© 2015 Rob. All rights reserved.

John Pesek


Acrylic on 24″ x 24″ wood

Beyond being a notable shooter in the ring, John Pesek is possibly the only World Champion in history to have neither won nor lost the title. John Pesek was born on February 21, 1894 in Ravenna, Nebraska, the fifth of seven children. After an interest in boxing, he ventured into professional wrestling’s carnival circuit and soon having a high-profile match when he defeated Wladek Zbyszko in 1914. John ‘The Nebraska Tiger Man’ Pesek only lost around 20 matches in his entire career, and suffered his first loss against Joe Stecher. Other notables that he lost to were Jim Londos and Ed ‘Strangler’ Lewis.

Pesek began his career during a time that the sport was largely a competitive one and not pre-determined, and he largely disliked the ‘worked’ nature that it was transitioning into. When he should have been gaining traction due to his in-ring prowess, instead promoters largely disliked booking him due to his not playing along with the fix. Ed Lewis brought him along and booked him often to teach a lesson to those who may go into business for themselves. On one notable occasion at Madison Square Garden beat marin Plestina severely to the point he was hospitalized, nearly causing a riot and leading to Pesek being banned from competing in New York. In 1926 he had three matches against now-World Champion Joe Stecher, seeing Stecher win the first, the second in a draw, and Pesek shooting on Stecher in the third, forcing the referee to call a disqualification to save the title from changing hands. Legend tells of Stecher crying afterwards.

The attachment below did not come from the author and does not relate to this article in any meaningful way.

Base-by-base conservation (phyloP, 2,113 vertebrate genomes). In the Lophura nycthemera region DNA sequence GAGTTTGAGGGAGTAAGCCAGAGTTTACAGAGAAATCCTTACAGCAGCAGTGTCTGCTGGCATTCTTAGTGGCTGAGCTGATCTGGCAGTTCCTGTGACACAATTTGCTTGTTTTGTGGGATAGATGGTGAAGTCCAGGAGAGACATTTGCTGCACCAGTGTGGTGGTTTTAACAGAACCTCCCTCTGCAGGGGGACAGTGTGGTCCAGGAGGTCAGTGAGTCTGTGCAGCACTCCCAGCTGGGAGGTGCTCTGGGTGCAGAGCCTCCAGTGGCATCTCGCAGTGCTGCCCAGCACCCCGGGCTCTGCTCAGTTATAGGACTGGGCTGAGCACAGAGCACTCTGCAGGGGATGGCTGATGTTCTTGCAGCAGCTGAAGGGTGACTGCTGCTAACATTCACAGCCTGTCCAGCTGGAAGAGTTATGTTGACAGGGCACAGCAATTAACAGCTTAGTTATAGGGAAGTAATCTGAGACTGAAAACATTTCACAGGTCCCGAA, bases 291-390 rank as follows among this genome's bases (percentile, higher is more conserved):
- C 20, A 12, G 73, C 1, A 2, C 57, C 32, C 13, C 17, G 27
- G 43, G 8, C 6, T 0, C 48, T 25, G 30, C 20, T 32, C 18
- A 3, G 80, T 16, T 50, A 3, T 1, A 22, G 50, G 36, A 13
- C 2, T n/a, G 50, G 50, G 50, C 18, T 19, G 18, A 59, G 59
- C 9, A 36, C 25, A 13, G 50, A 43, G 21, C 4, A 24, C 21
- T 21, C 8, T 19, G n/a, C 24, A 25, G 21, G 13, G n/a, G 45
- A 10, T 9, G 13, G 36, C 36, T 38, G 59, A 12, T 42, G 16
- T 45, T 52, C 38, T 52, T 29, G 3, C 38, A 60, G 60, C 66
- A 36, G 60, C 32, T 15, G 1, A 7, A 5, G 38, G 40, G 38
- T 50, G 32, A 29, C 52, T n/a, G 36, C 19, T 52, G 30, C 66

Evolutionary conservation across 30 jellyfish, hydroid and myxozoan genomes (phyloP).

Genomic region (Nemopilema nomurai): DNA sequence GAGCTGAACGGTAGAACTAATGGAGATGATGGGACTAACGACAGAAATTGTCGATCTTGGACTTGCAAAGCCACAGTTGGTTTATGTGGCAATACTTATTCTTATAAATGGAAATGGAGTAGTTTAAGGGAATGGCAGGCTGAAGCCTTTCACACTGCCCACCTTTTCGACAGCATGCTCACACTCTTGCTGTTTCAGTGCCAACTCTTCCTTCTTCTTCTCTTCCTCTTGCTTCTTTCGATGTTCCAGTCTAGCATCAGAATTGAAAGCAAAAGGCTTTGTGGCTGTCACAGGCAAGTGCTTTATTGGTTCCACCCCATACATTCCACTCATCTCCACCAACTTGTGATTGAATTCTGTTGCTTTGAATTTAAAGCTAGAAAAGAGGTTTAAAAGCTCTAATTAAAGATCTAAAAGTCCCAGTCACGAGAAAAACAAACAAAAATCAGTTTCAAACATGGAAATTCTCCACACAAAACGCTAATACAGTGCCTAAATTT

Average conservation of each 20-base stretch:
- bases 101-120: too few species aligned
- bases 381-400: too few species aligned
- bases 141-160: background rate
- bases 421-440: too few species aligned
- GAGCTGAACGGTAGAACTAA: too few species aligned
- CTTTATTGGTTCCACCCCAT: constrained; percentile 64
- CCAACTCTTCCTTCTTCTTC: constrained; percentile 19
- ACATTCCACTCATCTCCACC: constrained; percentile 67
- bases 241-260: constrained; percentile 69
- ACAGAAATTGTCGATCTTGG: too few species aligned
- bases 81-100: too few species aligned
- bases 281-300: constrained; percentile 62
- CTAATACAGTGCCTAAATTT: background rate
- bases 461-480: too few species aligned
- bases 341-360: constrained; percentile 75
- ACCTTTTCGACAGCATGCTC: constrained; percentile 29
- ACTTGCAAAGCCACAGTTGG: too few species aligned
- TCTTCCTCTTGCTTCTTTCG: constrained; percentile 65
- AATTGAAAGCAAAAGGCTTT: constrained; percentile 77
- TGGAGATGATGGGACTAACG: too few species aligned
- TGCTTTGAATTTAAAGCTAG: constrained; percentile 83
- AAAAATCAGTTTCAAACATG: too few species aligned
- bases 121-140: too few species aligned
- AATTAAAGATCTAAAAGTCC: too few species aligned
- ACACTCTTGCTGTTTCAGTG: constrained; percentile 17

In September 1936 Everett Marshall vacated his National Wrestling Association World Heavyweight Championship, and on September 13, 1937 John Pesek was named the new champion. Beyond his reputation as a ‘hooker’, he was the only candidate who had the $1000 bond needed to travel with the belt. Oh, wrestling. By December of 1937 he was stripped of the title as he had refused two consecutive matches. He had two championships with the Midwest Wrestling Association that had the same pattern of being named champion, not defending it, and being stripped of it. Pesek retired in the 1950’s from in-ring competition and passed away on March 12, 1978. He was inducted into both the National Wrestling Hall of Fame and the Professional Wrestling Hall of Fame in 2005.

About the piece: Stylistically this is similar to the recent R-Truth piece I did, and really I just wanted to play a bit more with the approach. I spread a layer of paint around with a palette knife in upward strokes first. Once that dried, I applied the black and then the white, letting that first layer act as a mid-tone. I masked off some of the background and applied white paint, making straight geometric lines and shapes to contrast against the organic chaos in the back.

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